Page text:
It is in the interest of both students and universities that student influence works. For the students, it is about reviewing so that the students get good educations. The higher education institutions, for their part, have an obligation to involve the students when important decisions are made. In addition, the student perspective contributes to quality, by developing the educations with regard to students' demand and needs. That students should participate is also an important idea in the system for quality assurance of higher education. This is not least an important aspect of the EU's Standards and guidelines for quality assurance in the European Higher Education Area (ESG), something that the Swedish system for quality assurance is designed according to. Students' perspectives need to play a clear role when it comes to identifying quality deficiencies and development opportunities in higher education.
The fact that the state subsidy does not cover the full costs of the student unions' activities makes it more difficult for them to carry out their assignment. When there are no resources to pay fees and salaries, fewer people work with the business. It will then be difficult to participate, influence and review the business to the extent that is desirable. It will also be very difficult to keep up with other important tasks that the student unions have to work with, such as work environment work or study social activities.
In connection with the abolition of the compulsory union in 2009, a government grant was introduced for the student unions. The grant was intended as a compensation for the reduced income that resulted from fewer students joining the union and paying membership fees. With a grant, the student unions could continue to conduct the activities that, among other things, the Higher Education Act, the Higher Education Ordinance and the Student Union Ordinance require.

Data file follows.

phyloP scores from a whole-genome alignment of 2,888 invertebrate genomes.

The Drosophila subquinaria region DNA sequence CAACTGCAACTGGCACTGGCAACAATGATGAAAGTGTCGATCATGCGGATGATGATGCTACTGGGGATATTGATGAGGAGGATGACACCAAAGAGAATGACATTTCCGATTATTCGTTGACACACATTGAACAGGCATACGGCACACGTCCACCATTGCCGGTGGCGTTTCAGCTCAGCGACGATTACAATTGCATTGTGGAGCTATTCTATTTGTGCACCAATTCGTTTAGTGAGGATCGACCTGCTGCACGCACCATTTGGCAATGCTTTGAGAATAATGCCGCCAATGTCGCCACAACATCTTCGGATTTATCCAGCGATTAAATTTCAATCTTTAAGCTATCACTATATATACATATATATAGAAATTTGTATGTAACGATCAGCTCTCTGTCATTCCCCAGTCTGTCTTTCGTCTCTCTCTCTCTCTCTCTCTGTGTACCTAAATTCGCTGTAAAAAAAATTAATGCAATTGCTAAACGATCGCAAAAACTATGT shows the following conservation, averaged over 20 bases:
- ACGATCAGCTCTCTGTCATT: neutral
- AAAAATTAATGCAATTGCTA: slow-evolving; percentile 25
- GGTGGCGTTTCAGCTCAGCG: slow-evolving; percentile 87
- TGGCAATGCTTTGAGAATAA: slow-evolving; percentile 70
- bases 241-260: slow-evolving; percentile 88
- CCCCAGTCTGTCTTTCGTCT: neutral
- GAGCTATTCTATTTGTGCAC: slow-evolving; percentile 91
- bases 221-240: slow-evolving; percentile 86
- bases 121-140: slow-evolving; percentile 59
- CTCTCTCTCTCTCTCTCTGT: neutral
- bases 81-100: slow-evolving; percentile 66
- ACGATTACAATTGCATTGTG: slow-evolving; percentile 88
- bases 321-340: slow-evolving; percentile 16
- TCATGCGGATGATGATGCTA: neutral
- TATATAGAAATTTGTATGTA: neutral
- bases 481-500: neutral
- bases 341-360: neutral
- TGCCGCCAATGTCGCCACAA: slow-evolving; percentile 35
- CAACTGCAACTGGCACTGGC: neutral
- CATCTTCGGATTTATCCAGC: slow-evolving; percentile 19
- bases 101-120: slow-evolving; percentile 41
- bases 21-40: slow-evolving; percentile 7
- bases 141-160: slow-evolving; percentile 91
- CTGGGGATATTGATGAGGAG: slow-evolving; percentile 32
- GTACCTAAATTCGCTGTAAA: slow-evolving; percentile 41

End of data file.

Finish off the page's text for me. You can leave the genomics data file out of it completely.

The investigation that was the basis for the abolition of the union bond, Freedom for students (SOU 2008: 11), proposed that the student unions should receive a grant of SEK 310 per full-time student to cover the reduced income. In practice, the aid introduced was only a third of that amount and remained at that level for the first decade.
In 2017, the University Chancellor's Office published the report Student influence - Mapping and analysis of the conditions of student influence after the abolition of the compulsory student union (UKÄ report 2017: 4). There, UKÄ identified a problem with the student unions being underfunded, that different student unions have very different conditions, and that many unions are in a position of dependence on their higher education institutions. UKÄ writes that "the most important measure is to finance student influence more fully and in a more equal way". The University Chancellor's Office recommends that the triple state grant to the student unions be tripled or quadrupled. SFS shares the image that UKÄ landed in.
With the Budget Bill 2020, however, the government and the co-operation parties have proposed increasing the state subsidy by 65 percent, from SEK 106 to approximately SEK 175 per student. After the increase takes effect, it will need to be evaluated to determine if it was sufficient to strengthen the student unions' independence.
The state subsidy to the student unions is included in the state budget's expenditure area 16, appropriation item 2:67. It is paid to each higher education institution in the form of support for student influence. It is then the task of the higher education institutions to distribute the money to the student unions.